In a world of fleeting fancies, the pursuit of medical coding automation seems akin to the search for the elixir of life; healing all infirmities and maladies – past, present, and future. Medical coding automation is an extremely strenuous, systematic and time-consuming process. If not executed intelligently, most initiatives lead to disappointing ends.
But what accounts for these failures?
‘Enough time’ and ‘inadequate time’ are concepts that walk the scalpel’s edge. Thinking through and planning with key stakeholders, is an important precursor to automation. Spending ‘enough’ time in the planning phase is critical to the automation output, on expected lines. Not involving key stakeholders in the initial discussions, and starting off the automation with little understanding of the process nuances, is an ingredient for heartburn.
Any automation in medical coding requires a high level of domain expertise. While it is common to designate a SPOC (single point of contact) for every automation initiative, the individual’s domain expertise alone is often insufficient to articulate domain requirements in a manner understandable to software programmers. Many automation initiatives also fail because of inadequate understanding of the process exceptions. Often times, this results in more manual work than before.
Healthcare being a human capital-intensive business, the success of any automation is in the hands of the people who work around these processes. Our experience has shown that the resistance of team members to changing their existing process is a huge hurdle. The level of change depends on the level of automation, which in turn immediately impacts the way things are done. A great people principle to adopt here is: ‘get hit in the short,’ but ‘reap benefits in the long run’. Middle management can play a huge role in helping the team members overcome their fear of change.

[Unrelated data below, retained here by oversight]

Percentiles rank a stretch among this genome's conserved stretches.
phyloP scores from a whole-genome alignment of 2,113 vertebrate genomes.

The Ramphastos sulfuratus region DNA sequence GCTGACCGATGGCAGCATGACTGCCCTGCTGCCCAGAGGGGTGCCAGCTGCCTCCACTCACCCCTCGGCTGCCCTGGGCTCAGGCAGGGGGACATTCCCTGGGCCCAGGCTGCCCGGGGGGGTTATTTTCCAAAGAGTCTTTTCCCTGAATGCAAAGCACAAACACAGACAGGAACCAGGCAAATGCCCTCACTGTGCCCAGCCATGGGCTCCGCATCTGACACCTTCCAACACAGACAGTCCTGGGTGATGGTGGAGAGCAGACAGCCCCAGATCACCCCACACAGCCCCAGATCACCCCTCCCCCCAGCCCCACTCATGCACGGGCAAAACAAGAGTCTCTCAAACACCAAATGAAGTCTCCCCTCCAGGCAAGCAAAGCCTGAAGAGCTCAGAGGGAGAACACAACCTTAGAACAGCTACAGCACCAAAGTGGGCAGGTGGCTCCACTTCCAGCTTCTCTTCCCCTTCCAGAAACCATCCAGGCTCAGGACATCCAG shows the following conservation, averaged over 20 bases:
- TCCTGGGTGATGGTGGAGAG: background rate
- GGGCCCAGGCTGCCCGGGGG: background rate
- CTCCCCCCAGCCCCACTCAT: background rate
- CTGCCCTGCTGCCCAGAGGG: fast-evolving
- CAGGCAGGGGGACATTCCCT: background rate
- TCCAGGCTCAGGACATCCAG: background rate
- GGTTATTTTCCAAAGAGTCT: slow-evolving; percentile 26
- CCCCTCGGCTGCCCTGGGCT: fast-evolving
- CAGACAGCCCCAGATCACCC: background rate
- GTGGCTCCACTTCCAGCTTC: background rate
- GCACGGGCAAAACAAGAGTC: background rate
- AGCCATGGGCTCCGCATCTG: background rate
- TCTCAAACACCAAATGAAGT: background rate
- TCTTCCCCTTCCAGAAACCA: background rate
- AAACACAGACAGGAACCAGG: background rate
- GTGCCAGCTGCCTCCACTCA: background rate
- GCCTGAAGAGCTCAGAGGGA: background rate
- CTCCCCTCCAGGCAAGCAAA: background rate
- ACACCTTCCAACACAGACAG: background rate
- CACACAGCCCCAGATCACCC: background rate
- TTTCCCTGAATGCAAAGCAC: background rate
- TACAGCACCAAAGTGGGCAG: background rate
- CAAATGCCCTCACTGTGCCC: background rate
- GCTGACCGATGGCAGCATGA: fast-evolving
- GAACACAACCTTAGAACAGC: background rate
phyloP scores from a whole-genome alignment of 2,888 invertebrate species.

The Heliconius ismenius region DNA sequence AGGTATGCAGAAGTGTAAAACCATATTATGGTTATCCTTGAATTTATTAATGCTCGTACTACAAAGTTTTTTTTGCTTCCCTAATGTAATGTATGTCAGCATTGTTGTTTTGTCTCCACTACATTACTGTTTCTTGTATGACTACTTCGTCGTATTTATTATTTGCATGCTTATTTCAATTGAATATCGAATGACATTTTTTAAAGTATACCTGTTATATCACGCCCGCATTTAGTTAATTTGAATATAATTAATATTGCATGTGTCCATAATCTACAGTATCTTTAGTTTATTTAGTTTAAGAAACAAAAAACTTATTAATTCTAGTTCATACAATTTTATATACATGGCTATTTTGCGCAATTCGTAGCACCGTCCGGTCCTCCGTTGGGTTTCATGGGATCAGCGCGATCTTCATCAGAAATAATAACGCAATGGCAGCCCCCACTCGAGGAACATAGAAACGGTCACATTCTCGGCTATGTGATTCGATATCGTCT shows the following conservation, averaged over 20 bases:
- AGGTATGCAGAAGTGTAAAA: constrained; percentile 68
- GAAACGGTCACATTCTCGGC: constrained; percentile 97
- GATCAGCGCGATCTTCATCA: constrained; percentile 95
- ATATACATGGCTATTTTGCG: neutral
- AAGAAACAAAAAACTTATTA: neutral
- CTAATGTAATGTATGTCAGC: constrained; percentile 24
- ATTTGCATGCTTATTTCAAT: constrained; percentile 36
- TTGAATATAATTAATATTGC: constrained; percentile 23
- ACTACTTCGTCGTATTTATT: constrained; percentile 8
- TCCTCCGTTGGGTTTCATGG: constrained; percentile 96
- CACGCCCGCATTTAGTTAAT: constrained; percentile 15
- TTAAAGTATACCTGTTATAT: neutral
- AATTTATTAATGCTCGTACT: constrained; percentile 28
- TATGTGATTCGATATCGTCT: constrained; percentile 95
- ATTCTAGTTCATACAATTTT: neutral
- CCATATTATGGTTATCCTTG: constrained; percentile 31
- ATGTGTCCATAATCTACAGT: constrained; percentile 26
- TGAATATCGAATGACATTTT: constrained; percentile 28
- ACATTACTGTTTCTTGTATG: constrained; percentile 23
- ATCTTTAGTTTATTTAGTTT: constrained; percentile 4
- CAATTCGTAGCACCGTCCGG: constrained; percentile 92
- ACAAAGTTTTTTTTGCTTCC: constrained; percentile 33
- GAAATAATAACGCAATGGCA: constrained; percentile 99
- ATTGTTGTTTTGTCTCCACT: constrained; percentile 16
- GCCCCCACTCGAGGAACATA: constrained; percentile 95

Believers in the maxim that process automation is a permanent fix, are generally in for rude surprises. The need to monitor and periodically test the output, cannot be adequately stressed. Since the environmental variables always keep changing, those envisaged during the automation process may / may not be applicable to the present situation. For example, a rule set on an ICD-9 code would have been based on rules applicable at the time. During the transition to ICD-10, if the rule is not revisited, the automation actioned is a failure. Constant calibration and tuning is therefore a must.
Most expectations around automation, presume fastfood delivery type of results, at the highest quality standards. This works perfectly if the team is given time. Unfortunately, automation programming goals are unrealistic and subject to a million other business pressures. They are often times set by people who’ve chosen to forget reality and pursue quick business results. Any automation requires repetitive learning and unlearning, before it delivers expected results. The biggest gain by waiting, is to arrive at a process that’s predictable, and will deliver similar results at different scales.
Giridharan T S is part of the core team at Quintessence Business Solutions & Services. He has over 18 years’ experience in the US healthcare domain, with proven technical capabilities in conceptualization, design and implementation of cutting edge software that have had a pioneering impact on the industry.